Falling into the Design Pond

Anna-Liza Armfield modeling her Casual Flair Cardigan

A note from Kathleen: Anna-Liza Armfield, Customer Service Representative and knitter extraordinaire at Interweave is here to tell you about her first experience designing a sweater—the free pattern, Casual Flair Cardigan. She did such a wonderful job on it. Here she is to talk about her process.

In February of 2009, a call for staff projects went out
to all Interweave employees for a brand new Interweave Knits title, Weekends. I had been mulling over a cardigan in my head and decided to accept the challenge, in spite of the fact that I had never done a "start to finish" design before, and had never created a design with the intention that anyone else would be trying to follow my instructions.

I submitted a sketch and a general description of what I had in mind. Coming up with the yardage estimate made me very nervous. I searched through books, magazines, and online to get a general idea about yardage for similar styles of sweater, but didn't find many. I took a generous average of the closest I could find and then added more because of the wide, drapey collar I had in mind.

The deadline was pretty tight for knitting an entire adult-sized sweater, especially considering I'm a promiscuous knitter—I never have fewer than three projects on the needles, and usually more. I spent quite a few hours at my favorite café, with the owner bringing me a constant stream of mochas while I pored over sketches, graph paper, and calculator. I knitted away furiously, abandoning all other projects.

Several times, I realized what I had designed either wasn't suited to the yarn or just flat wouldn't work, and had to rip back and redesign. That happened more than once with the godets at the bottom edge. However, there was a bonus—I've gotten pretty good at dropping back a section of knitting without ripping back all the way across, then reknitting it correctly row by row.

Toward the end, one of my knitting buddies knit the wide collar for me and my husband, darling that he is, offered to try doing the seaming while I knit the sleeves. (He managed a few inches before he confessed he was afraid to go any further for fear of ruining the sweater).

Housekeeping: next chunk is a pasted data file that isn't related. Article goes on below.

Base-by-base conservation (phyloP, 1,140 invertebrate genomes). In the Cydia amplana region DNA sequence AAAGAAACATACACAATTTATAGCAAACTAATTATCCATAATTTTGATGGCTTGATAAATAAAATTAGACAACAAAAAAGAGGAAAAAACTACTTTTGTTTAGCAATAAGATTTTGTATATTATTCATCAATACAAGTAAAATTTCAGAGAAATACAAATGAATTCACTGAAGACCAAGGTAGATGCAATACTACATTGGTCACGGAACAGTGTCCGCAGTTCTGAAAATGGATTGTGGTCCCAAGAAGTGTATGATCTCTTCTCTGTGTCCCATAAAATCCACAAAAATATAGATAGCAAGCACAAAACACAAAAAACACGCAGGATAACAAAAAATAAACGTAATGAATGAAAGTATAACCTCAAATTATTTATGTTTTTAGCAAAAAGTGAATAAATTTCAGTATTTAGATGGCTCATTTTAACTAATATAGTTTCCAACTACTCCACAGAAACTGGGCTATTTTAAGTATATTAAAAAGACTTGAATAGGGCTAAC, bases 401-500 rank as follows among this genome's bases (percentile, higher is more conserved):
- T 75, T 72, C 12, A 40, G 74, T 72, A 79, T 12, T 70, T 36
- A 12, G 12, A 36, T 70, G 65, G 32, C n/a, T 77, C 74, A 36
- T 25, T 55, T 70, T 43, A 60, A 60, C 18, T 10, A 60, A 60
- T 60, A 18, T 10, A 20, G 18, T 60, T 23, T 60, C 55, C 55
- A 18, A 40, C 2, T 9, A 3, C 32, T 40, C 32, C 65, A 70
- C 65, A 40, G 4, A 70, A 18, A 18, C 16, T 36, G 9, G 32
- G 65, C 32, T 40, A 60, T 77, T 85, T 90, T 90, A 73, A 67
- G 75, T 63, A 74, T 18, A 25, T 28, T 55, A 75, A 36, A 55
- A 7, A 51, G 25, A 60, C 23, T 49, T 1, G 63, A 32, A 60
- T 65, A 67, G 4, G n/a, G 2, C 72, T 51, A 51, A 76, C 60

At last it was done, even if I would have liked to fiddle with it even more than I already had. I turned it over to our editorial staff, wondering if it was really any good or not. Living with a design and a sweater day and night will tend to make you see all of the flaws, and completely lose sight of the good things.

The response was gratifying! Several people told me it was good, including Eunny (for whom I still have to stifle a fangirl shriek whenever I see her, poor woman). Eunny was also present at the photo shoot (did I mention they wanted us to model our own projects?) and was very encouraging. They even got a decent photo or two of me!

Seeing the actual magazine, with my design, name, and picture, was a huge thrill. Getting to see my picture on KnittingDaily.com on the download page, and seeing the download numbers keep on growing even a year after the magazine came out is a definite boost to my day. (Last I checked, it had been downloaded over 12,000 times! They can't all be my mother). But I was really surprised the day I saw, on Ravelry, that someone had actually knit one for herself, and had given the pattern five stars! She also wrote some very kind things about it. (Thank you, thank you, kandyknit!)

I have to confess, I jumped up from the computer and did a little happy dance, squealing and jumping up and down and flapping my hands. Most dignified, I assure you. I think even my cat laughed at me.

If you have a yen to dip your toe in the design pond, or even dive right in, there's lots of help! Ravelry has a "Budding Designers" group that has answers to lots of questions. Interweave has the Harmony Guides stitch dictionaries and Ann Budd's wonderful Knitter's Guides. And you can check the submission guidelines for pretty much any print or online magazine on their websites—even Interweave Knits has its guidelines online.

It's been over a year and a half since I took the plunge. I've had a couple more designs published and I can say the thrill isn't any less. Design requires some creativity, some willingness to make mistakes (and fix them), and a good dose of discipline to see it through, but it's probably not as hard as you think it is! The world needs more fun, creativity, and beauty. Why not see if this is a way you can add your bit?


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